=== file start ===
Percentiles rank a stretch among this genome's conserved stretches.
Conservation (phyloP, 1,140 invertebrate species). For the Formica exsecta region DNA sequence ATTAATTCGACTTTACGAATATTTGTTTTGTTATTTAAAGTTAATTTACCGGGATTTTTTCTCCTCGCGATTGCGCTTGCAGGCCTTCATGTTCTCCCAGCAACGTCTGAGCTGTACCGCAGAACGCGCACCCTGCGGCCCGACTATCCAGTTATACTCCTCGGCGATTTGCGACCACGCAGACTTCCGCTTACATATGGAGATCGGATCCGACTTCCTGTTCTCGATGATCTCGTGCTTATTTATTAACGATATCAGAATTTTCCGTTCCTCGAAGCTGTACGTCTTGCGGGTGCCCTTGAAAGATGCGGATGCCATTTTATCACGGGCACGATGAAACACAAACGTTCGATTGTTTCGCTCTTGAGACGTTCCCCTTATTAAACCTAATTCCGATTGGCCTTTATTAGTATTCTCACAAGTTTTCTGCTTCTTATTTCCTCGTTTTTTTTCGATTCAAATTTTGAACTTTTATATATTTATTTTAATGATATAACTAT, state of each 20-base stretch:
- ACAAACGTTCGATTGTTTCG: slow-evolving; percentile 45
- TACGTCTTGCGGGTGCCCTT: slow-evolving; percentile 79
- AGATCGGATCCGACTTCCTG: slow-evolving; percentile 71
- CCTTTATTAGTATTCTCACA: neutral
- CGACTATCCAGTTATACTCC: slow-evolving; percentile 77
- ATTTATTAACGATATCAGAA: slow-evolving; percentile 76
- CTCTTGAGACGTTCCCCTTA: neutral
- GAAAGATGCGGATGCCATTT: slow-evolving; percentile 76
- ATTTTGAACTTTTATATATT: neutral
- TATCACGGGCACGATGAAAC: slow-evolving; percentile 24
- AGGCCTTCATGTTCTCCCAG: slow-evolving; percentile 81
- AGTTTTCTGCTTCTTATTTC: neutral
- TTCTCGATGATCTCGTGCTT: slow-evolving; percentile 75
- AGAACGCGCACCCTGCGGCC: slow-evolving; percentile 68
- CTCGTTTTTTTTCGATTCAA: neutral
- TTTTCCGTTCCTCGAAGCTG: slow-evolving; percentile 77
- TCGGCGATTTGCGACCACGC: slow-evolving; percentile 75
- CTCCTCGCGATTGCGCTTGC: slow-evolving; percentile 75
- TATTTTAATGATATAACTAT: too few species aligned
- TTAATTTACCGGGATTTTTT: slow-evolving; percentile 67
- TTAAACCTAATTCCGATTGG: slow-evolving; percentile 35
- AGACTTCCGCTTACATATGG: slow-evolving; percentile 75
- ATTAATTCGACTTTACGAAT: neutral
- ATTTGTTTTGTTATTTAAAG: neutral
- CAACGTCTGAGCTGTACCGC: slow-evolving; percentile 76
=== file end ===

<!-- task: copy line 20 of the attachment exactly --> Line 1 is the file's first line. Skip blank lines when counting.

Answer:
- CTCCTCGCGATTGCGCTTGC: slow-evolving; percentile 75